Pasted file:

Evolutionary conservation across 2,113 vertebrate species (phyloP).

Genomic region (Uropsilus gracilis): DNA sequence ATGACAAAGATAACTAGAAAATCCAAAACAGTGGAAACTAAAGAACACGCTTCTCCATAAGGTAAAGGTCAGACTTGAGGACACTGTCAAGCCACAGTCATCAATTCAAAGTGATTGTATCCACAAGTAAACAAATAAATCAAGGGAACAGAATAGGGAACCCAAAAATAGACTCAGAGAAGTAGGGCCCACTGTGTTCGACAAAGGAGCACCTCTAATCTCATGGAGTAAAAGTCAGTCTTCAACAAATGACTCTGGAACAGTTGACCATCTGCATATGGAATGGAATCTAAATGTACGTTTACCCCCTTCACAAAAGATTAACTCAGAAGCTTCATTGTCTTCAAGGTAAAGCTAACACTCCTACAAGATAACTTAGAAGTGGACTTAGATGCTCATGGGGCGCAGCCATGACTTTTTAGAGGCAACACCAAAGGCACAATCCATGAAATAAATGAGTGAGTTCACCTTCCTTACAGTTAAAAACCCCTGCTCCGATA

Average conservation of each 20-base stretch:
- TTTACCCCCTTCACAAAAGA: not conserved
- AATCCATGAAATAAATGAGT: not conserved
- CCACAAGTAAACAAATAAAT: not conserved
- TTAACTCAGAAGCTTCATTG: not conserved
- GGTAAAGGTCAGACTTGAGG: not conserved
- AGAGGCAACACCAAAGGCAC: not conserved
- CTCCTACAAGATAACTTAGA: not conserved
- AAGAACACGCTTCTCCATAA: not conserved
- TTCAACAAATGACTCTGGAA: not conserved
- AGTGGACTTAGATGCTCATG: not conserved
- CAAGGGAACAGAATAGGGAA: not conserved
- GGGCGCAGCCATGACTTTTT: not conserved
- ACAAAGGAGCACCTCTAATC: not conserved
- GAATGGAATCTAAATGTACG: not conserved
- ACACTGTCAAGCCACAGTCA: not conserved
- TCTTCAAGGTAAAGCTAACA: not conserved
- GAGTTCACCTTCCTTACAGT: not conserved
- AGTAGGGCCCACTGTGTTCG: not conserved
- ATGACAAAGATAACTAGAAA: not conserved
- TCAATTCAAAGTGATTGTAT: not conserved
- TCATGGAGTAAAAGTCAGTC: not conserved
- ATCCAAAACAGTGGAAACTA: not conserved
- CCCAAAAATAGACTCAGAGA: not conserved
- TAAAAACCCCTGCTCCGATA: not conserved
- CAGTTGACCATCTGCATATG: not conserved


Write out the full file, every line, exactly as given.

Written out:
Evolutionary conservation across 2,113 vertebrate species (phyloP).

Genomic region (Uropsilus gracilis): DNA sequence ATGACAAAGATAACTAGAAAATCCAAAACAGTGGAAACTAAAGAACACGCTTCTCCATAAGGTAAAGGTCAGACTTGAGGACACTGTCAAGCCACAGTCATCAATTCAAAGTGATTGTATCCACAAGTAAACAAATAAATCAAGGGAACAGAATAGGGAACCCAAAAATAGACTCAGAGAAGTAGGGCCCACTGTGTTCGACAAAGGAGCACCTCTAATCTCATGGAGTAAAAGTCAGTCTTCAACAAATGACTCTGGAACAGTTGACCATCTGCATATGGAATGGAATCTAAATGTACGTTTACCCCCTTCACAAAAGATTAACTCAGAAGCTTCATTGTCTTCAAGGTAAAGCTAACACTCCTACAAGATAACTTAGAAGTGGACTTAGATGCTCATGGGGCGCAGCCATGACTTTTTAGAGGCAACACCAAAGGCACAATCCATGAAATAAATGAGTGAGTTCACCTTCCTTACAGTTAAAAACCCCTGCTCCGATA

Average conservation of each 20-base stretch:
- TTTACCCCCTTCACAAAAGA: not conserved
- AATCCATGAAATAAATGAGT: not conserved
- CCACAAGTAAACAAATAAAT: not conserved
- TTAACTCAGAAGCTTCATTG: not conserved
- GGTAAAGGTCAGACTTGAGG: not conserved
- AGAGGCAACACCAAAGGCAC: not conserved
- CTCCTACAAGATAACTTAGA: not conserved
- AAGAACACGCTTCTCCATAA: not conserved
- TTCAACAAATGACTCTGGAA: not conserved
- AGTGGACTTAGATGCTCATG: not conserved
- CAAGGGAACAGAATAGGGAA: not conserved
- GGGCGCAGCCATGACTTTTT: not conserved
- ACAAAGGAGCACCTCTAATC: not conserved
- GAATGGAATCTAAATGTACG: not conserved
- ACACTGTCAAGCCACAGTCA: not conserved
- TCTTCAAGGTAAAGCTAACA: not conserved
- GAGTTCACCTTCCTTACAGT: not conserved
- AGTAGGGCCCACTGTGTTCG: not conserved
- ATGACAAAGATAACTAGAAA: not conserved
- TCAATTCAAAGTGATTGTAT: not conserved
- TCATGGAGTAAAAGTCAGTC: not conserved
- ATCCAAAACAGTGGAAACTA: not conserved
- CCCAAAAATAGACTCAGAGA: not conserved
- TAAAAACCCCTGCTCCGATA: not conserved
- CAGTTGACCATCTGCATATG: not conserved